Increasing evidence implicates mitochondrial dysfunction in the pathogenesis of Parkinson's disease (PD): on average, PD patients have a modest, systemic defect in complex I activity;one causative gene encodes a mitochondrial kinase (PINKi);two other causative genes encode proteins (parkin &DJ-i) that traffic in and out of mitochondria;and systemic inhibition of mitochondria] function accurately reproduces many features of PD. This program brings together 4 established investigators - Tim Greenamyre, Jun Chen, Valerian Kagan and Teresa Hastings - who are each individually interested in the pathogenesis of PD and the roles that mitochondria play in this disorder. Moreover, the director of this program's neuropathology core, Charleen Chu, also has an interest and track record in mitochondria and PD. Greenamyre (Project 1) will study how iron accumulates in PD via a novel pathway mediated by transferrin and a previously unrecognized mitochondrial transferrin receptor (TfR2) that is selectively localized in substantia nigra dopaminergic neurons. Kagan (Project 2) is studying mechanisms and consequences of the interactions of alpha-synuclein with cytochrome c via binding to the mitochondrial anionic phospholipid, cardiolipin. This complex of alphasynuclein-cardiolipin-cytochrome c may prevent apoptosome formation while also promoting oxidative stress via a novel peroxidase activity. Chen (Project 3) will study mechanisms and relevance of HSP27 translocation to mitochondria and the ASKi/JNK apoptotic pathway in PD. Hastings (Project 4) will study the roles of mitochondrial selenoproteins, such as glutathione peroxidase 4 and thioredoxin reductase 2, in neurodegeneration in PD. The individual projects are supported by 2 scientific cores. The Molecular Core (Guodong Cao) will assist each project with design and production of constructs for gene overexpression or gene silencing, generation of transient and stable transfections, and production of viral vectors for in vivo gene transfer. As pathogenic mechanisms are defined in model systems in Projects 1-4, their relevance will be confirmed in postmortem human tissue in collaboration with the Neuropathology Core (Charleen Chu). The overall Program is unified and strengthened by (i) numerous scientific interactions between the projects;(ii) the use of a common set of in vitro and in vivo model systems;and (iii) the scientific cores, which will be used by each project.
As the second most common neurodegenerative disorder, PD affects 1.5 million individuals in the United States. The cause of neurodegeneration in PD is uncertain, but mitochondrial impairment has been strongly implicated. This Program will determine the roles of mitochondrial proteins in causing neurodegeneration, and each project will test novel therapeutic concepts designed to slow or stop the disease process. PROJECT 1 Principal Investigator: J. Timothy Greenamyre Title: Mechanisms &Consequences of Iron Accumulation in PD Description (provided by applicant): Our laboratory has shown that systemic inhibition of mitochondrial complex I with rotenone reproduces in rats and monkeys many features of PD, including dopaminergic degeneration, Lewy body and neurite (alpha-synuclein) pathology, DJ-i modification and translocation to mitochondria, and impairment of the ubiquitin-proteasome system. Most recently, we have found that there is iron deposition in substantia nigra of rotenone treated rats and monkeys, which appears identical to that seen in PD brains. In this model, transferrin (Tf) becomes oxidized (at Cys26o) and accumulates in nigral dopaminergic neurons. In collaboration with Charleen Chu, director of the Neuropathology Core, Greenamyre has found a similar - previously undescribed - accumulation of transferrin in nigral neurons in human postmortem specimens from PD cases. Additionally, he has found that transferrin receptor 2 (TfR2): (i) has a mitochondrial targeting sequence;(ii) is localized, in part, in mitochondria;and (iii) protein is selectively expressed in nigral dopamine neurons in rats.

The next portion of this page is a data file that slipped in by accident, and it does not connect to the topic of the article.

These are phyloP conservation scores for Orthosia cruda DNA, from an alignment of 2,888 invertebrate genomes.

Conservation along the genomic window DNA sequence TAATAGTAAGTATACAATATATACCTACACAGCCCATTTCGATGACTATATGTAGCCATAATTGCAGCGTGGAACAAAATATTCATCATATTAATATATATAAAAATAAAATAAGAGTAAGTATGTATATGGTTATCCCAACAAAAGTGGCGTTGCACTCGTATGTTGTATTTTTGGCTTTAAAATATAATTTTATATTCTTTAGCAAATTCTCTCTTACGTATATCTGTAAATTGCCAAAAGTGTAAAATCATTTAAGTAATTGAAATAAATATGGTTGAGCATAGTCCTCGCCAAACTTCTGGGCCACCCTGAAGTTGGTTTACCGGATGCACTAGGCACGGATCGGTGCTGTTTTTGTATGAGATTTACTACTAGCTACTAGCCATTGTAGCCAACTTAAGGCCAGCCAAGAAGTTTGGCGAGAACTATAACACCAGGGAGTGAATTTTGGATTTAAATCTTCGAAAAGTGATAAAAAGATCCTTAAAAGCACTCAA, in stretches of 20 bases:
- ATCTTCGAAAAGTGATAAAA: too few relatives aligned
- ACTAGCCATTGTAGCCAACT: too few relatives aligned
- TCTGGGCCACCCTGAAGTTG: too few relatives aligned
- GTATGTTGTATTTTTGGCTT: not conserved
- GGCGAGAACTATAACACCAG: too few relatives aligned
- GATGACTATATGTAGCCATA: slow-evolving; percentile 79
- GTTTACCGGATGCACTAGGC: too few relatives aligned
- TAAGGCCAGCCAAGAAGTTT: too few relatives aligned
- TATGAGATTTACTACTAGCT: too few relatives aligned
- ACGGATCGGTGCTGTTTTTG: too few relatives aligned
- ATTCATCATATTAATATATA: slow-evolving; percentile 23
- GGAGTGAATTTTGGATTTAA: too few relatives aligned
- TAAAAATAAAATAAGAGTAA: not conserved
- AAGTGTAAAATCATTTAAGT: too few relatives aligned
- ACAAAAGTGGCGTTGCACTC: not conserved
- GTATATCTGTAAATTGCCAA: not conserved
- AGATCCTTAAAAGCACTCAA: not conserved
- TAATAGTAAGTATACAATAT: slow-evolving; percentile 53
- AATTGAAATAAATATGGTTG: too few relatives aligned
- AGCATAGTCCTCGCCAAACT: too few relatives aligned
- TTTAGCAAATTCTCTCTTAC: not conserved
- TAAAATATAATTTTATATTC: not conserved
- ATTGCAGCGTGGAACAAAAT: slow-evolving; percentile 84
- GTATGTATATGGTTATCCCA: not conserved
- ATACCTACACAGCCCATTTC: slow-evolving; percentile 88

Aim 1 : We will determine the sequence of cell types that accumulate iron after rotenone using the in vivo model and organotypic midbrain slice cultures, and we vAW ultimately assess this in human postmortem specimens across Braak staging.
Aim 2 : We will characterize (i) the oxidation state and distributions of Tf and TfR2 in the rotenone brain, (ii) the functional consequences of Tf oxidation, and (iii) ultimately, the distributions and oxidation states of these proteins in human specimens.
Aim 3 : We will assess the functional role of TfR2 by overexpressing or silencing the TfR2 gene under basal conditions and with rotenone treatment. Outcomes to be measured include: aspects of iron homeostasis, oxidative stress, a-synuclein/cytochrome c interactions, activation of cell death and protective mechanisms and cell viability.
Aim 4 : Lastly, we will manipulate - via viral-mediated gene transfer - proteins that regulate or chelate iron. We will look at the effects of manipulating ferritin and frataxin on rotenone-induced toxicity. We believe this project will elucidate (i) the mechanisms by which iron accumulates in PD and (ii) its role in PD pathogenesis.
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|Sanders, Laurie H; McCoy, Jennifer; Hu, Xiaoping et al. (2014) Mitochondrial DNA damage: molecular marker of vulnerable nigral neurons in Parkinson's disease. Neurobiol Dis 70:214-23|
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